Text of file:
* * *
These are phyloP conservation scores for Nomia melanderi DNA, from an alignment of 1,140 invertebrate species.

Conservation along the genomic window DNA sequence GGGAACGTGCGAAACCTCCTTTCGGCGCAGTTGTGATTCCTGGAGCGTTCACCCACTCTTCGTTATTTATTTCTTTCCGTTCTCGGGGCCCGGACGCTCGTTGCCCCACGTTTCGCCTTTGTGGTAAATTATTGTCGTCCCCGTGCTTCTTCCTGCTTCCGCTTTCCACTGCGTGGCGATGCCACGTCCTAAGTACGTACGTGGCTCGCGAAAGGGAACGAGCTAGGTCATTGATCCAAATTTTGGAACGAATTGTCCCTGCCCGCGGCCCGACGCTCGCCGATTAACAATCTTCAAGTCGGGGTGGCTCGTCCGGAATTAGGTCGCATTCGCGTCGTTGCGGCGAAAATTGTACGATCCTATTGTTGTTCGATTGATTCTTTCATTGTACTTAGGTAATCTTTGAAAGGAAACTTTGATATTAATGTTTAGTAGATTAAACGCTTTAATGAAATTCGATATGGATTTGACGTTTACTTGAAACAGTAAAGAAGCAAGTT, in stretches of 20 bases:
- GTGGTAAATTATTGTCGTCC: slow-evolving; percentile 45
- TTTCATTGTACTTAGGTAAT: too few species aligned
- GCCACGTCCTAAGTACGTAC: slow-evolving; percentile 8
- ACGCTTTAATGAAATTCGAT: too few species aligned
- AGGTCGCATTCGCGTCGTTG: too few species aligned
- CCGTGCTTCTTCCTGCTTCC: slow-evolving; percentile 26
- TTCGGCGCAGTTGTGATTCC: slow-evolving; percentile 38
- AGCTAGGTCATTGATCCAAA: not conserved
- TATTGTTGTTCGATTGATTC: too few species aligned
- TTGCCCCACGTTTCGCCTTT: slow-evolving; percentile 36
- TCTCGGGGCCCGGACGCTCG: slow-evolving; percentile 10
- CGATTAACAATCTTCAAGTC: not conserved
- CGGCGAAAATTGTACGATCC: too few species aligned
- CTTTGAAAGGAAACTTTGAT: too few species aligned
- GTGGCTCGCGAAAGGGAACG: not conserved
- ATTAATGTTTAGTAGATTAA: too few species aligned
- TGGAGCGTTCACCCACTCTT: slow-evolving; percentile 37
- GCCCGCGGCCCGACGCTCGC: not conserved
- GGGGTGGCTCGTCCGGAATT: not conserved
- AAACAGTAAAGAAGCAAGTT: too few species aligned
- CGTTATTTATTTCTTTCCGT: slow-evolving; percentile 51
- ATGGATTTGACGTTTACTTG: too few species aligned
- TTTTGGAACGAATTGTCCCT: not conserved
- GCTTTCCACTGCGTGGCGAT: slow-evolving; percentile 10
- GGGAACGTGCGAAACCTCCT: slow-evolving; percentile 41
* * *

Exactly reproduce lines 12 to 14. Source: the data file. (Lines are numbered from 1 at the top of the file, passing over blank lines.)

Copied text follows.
- TTGCCCCACGTTTCGCCTTT: slow-evolving; percentile 36
- TCTCGGGGCCCGGACGCTCG: slow-evolving; percentile 10
- CGATTAACAATCTTCAAGTC: not conserved